#683: A Bit of Hope by Where the River Caught Fire

September 7th, 2016

The globe is black and white, paved with little cars.

The fiddly bits around the metal plate continents were detailed in Micro Machines; larger Matchbox and Hot Wheels cars made up the infinite oceans. A man-sized statue planet Earth of old toy trucks, buses, hot rods, cement mixers, fire engines, limos — I think I saw a Batmobile in there.

The statue globe was painted checkerboard black and white. The silvery mental plate continents bore eco-friendly messages for those passing by the recycling scrapyard across the street.

Africa says “Rechargeable batteries can be used many times before they need to be thrown away. Americans throw out 179,000 tons of batteries a year.” South America says “Glass can be recycled forever but if put into the landfill it would take 4000 years or more to decompose.”

Hawaii just says “Aloha.”

And circling this planet of junk toys and reclaimed steel, red letters like you might find in a 1950s-themed drive-in. The letters, one or two of which were bent, spell out “REDUCE REUSE RECYCLE.”

The statue is a promise, a pledge that good jobs and good environment are friends here. It’s a bit of hope that things might turn out OK by the recycling scrapyard across the street.

The hope itself is, of course, hopeless.

The smelly, messy scrapyard is part of the gentrifying Second Ward, a mishmash map created in 2011 to swoop up 15 potentially redevelopable industrial sites and keep them away from longtime Alderman Bob Fioretti.

Now that Finkl steel is gone to the north and developers are sniffing around the recycling center, the city is suddenly cracking the whip on violations it let go for years.

Recycling is loud, smelly, noxious and not a good neighbor, more junk scrappers and construction workers looking for paychecks than lovely hippies, like, saving Mother Earth, man. Faced with the Not In What I Have Suddenly Decided Is My Back Yard crowd, North Side industry is being wished away to that magical “elsewhere” some seem to think life’s grodier things, jobs and people go when Mother Market decides a spot of city is gotta gotta have have.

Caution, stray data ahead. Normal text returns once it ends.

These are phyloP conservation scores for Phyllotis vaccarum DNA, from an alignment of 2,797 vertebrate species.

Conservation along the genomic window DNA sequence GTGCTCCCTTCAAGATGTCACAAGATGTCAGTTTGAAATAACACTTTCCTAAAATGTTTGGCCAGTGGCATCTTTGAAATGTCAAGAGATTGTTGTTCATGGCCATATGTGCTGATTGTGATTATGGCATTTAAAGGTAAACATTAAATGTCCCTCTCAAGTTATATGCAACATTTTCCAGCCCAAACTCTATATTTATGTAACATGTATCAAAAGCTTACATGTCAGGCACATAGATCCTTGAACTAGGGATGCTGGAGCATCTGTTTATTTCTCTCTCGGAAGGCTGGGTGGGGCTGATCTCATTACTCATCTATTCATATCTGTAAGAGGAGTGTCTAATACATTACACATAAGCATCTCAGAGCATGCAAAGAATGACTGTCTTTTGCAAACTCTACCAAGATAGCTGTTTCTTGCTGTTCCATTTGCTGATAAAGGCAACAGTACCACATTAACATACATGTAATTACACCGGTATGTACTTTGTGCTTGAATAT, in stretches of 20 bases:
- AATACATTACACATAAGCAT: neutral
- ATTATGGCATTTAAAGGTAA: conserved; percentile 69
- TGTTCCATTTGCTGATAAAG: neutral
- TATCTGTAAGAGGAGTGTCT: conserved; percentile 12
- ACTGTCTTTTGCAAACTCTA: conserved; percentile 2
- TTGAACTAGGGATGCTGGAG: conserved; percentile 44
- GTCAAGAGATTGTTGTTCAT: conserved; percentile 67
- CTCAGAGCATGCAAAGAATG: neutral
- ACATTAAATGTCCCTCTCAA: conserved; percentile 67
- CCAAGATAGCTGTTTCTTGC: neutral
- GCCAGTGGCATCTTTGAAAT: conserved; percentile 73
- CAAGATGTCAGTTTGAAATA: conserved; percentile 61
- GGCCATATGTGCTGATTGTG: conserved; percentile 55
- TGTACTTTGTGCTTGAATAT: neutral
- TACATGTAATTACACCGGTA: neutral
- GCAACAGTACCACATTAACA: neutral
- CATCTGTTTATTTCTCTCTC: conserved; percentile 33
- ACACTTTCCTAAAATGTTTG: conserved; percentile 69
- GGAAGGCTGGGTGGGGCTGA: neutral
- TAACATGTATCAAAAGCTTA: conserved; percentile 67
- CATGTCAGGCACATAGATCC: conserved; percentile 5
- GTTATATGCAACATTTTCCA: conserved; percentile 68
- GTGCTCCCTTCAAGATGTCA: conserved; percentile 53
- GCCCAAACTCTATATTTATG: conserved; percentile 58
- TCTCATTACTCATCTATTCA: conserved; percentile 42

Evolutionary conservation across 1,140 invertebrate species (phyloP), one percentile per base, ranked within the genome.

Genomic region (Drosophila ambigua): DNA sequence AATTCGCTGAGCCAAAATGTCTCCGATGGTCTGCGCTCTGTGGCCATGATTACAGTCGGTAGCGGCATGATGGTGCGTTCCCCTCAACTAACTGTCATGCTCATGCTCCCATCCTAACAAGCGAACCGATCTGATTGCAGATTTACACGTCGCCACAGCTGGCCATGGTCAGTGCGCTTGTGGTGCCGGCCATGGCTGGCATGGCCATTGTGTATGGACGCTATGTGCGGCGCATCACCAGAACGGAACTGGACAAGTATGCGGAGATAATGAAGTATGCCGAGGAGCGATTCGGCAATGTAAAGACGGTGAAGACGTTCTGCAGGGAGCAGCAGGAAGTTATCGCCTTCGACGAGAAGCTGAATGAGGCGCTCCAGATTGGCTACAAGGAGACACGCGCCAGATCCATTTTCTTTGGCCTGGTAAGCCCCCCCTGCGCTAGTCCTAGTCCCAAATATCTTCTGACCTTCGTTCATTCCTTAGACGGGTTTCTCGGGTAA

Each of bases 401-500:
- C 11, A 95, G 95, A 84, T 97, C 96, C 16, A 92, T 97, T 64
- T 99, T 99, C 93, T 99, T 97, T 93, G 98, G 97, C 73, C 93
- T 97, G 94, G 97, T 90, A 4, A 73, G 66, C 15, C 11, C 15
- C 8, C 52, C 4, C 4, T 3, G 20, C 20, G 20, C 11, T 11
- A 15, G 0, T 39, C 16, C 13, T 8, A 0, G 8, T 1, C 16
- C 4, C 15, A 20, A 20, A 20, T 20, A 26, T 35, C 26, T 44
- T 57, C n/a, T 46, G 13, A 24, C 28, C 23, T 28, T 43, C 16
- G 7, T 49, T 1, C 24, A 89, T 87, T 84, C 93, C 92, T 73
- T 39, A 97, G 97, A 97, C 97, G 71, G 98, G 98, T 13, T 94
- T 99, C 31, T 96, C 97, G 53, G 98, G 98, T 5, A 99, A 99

Environmental injustice is a thing, and a horrible one. The areas around power plants, brownfields, petcoke heaps are almost homogeneously longtime low-income black and brown neighborhoods struggling for decades to breathe clean air and drink clean water.

Certain classes decide to move into an industrial area and, with a snap of the finger and the right alderman, the industry gives up, heading off to elsewhere.

But that’s not the topic. The topic is hope.

Hope requires a lot of caveats. It requires assertions you’re not na├»ve or uneducated on the topic or just plain stupid. It requires a pledge that, yes, you do understand others’ suffering is greater than yours and, yes, you do understand the size and scope of the issue at hand.

Hope has become a thing you have to apologize for before people will listen.

But I’ve got a little hope, and it’s not from that statue.

I tipped my hand more than a little bit with the title of this story. When I found the globe, I was coming back from one of the spots the Chicago River caught fire.

It was June 1899, and the second time in as many months that oily scum on the surface of the water went up in flames. June’s fire was a smaller affair than April’s waterfire, only $200 worth of damage compared to April’s $4,400. That’s $5,700 vs. $126,000 in today’s cash.

The river doesn’t catch fire anymore.

We reversed the river’s flow and rerouted whole swaths and did other damn fool things we’re still paying for today, but our water hasn’t caught fire in a long time. And that’s enough hope for me.

I just deleted three paragraphs of caveats no one was asking for but me. There were adjustments in there for Chinese factory conditions and the free market and international accords — there was even a bit alluding to competitive trade advantages in the post Clean Air Act economy.

But it was nonsense. My hope isn’t based on reality. It’s based on the human notion that if we don’t grip onto even the smallest bit of hope, we’ll say “Oh well that’s life” and wallow in our own filth, thinking ourselves savvy and wise.

I think it can get better, that jobs and steel and, yes, even rich people’s condos can find a way to coexist, if not happily then at least with a grumbling peace. I think it because I have to, because if I give up I’m ensuring the worst outcome.

So I hold onto my silly hopes, my Matchbox statues and flaming rivers. I hold onto anything to assure myself it will be OK so that there’s a shot it will be OK.

We really have no other choice.

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A man who cared about the water

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